Already in 1857 a Col. J. Simmons was expressing his exasperation over the Porte's insouciance towards protecting its eastern frontier (p.185) laid down in the Treaty of Paris, which closed the Crimean War, for lack of firmness did nothing but encourage natural Russian encroachment. The Porte's further lack of attention to detail led to a great deal of correspondence consequent upon the treaties of St. Stefano and Berlin in 1878 with their cession of Ardahan, Kars and Batum(i) to Russia by Turkey. The British boundary-commissioner, F. Clarke, discovered on his arrival that the Turkish and Russian commissioners had already agreed a demarcation that was actually against the interests of Turkey herself. The matter hinged on the interpretation of the word 'droite' in the phrase 'en ligne droite' of Article LVIII of Berlin, Clarke insisting that it could have 'no other meaning than "direct", i.e., the shortest line' (p.317) -- the English wording given on p.296 is: 'The new frontier...to the south of Artwin, continues in a straight line as far as the River Tchoroukh [Ch’orokh]'. The wrangling went to the very highest levels, with Clarke exhibiting a dogged tenacity in defence of Turkish interests and clearly becoming quite annoyed at Russian 'bad faith' (p.325). He generously concluded that the Pasha 'erred in not looking out sufficiently for his country's interests, not from any corrupt motive, but simply from his being unable to appreciate the meaning of words and the punctuation of sentences employed in the Treaty' (p.324)!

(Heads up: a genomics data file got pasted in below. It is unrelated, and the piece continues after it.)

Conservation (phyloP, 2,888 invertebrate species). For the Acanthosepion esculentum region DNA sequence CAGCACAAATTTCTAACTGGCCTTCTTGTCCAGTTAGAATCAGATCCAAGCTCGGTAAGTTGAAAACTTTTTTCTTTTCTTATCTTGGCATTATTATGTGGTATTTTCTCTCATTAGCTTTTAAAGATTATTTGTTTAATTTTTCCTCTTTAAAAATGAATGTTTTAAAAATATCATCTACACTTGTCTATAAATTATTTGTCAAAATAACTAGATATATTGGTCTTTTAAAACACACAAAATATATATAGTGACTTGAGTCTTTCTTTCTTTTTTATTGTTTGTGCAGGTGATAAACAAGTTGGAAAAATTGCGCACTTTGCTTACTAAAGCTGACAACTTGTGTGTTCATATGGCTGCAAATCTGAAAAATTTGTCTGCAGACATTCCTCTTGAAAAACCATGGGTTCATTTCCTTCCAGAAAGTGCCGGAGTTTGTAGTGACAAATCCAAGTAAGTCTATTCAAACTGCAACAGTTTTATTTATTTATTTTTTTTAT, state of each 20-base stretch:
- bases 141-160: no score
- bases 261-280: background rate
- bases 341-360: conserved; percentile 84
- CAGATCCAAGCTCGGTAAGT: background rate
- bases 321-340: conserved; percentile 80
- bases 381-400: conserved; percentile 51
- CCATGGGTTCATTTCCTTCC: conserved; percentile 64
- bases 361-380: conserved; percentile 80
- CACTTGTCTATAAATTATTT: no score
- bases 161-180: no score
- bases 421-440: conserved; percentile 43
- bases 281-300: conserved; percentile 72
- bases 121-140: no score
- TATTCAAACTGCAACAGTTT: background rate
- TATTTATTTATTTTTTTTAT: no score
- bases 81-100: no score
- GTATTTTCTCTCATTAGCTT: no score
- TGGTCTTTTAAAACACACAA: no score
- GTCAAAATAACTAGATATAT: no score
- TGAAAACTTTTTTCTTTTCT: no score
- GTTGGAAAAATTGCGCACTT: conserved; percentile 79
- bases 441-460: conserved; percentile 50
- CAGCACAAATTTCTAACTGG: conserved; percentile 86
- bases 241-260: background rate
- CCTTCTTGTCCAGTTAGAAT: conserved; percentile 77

Important information is contained in the 1876 report on 'Political and military geography' (pp.263-276), with area- and population-figures for the administrative regions into which the Caucasus was then divided, viz. the governments of: Stavropol, Tiflis, Kutais, Elisavetpol, Erivan, and Baku; the territories of: Kuban Cossacks, Terek Cossacks, Daghestan; and the districts of: Sukhum-Kaleh (a footnote remarks on the recent incorporation of this district into the Kutaisi Gubernia), and Tschornomoria -- figures for Transcaucasia in 1884-85 are included on p.397 within another geographical report (pp. 391-400), where we learn that the coastal road from Tuapse south-eastwards had been begun, that work on constructing the harbour at Poti was underway, and that the author deems the Mingrelians to be indolent (whereas amongst the Abkhazians they have had for at least a century a reputation for being grafters!). Those who advance the ludicrous argument that Ossetes found their way into South Ossetia (Georgia) only in the footsteps of the Red Army need to note that the 1876 report describes their spread as far south as Dusheti in the Tiflis Gubernia -- an Ossetia is also clearly marked south of the mountains on Map 2 (1834); indeed, in Gen. Odishelidze's memorandum of 1919 we read the admission: 'For nearly 2000 years Dwalethi was incorporated in Georgian territory, and its inhabitants, Ossetes of the Greek-Orthodox Church, who speak the Dval or Tual dialect of the Ossetian language, i.e. the same tongue as is spoken by the Ossetes of the Gori district, have since the 2nd Century A.D. been greatly influenced by Georgian culture' (pp. 658-9). This is followed by a more revealing admission with respect to Georgia's claim to Dvaleti: '[I]f we fail by a timely and firm occupation of the Kassarskoe gorge to sever the northern Ossetes from the southern Ossetes[,] these two tribes, although of different religions, and speaking different dialects, will soon unite and so form a strong ethnographic wedge[,] which will be driven in between the Georgians and thus destroy that narrow ethnographic isthmus which at present unites the Eastern and the Western Georgians' (p. 659). The Abkhazians are correctly stated to 'occupy the Tsebelda and the coast-line from Pitsunda to the Ingur' (p.265), whilst a year later Harry Lyall observes that the only non-native peoples in Circassia and Abkhazia are Moldavians, Greeks and Germans -- the Abkhazians he unflatteringly differentiates from their close relatives, the Circassians, thus: 'The Abkhas have the credit of being the greater ruffians' (p.280)!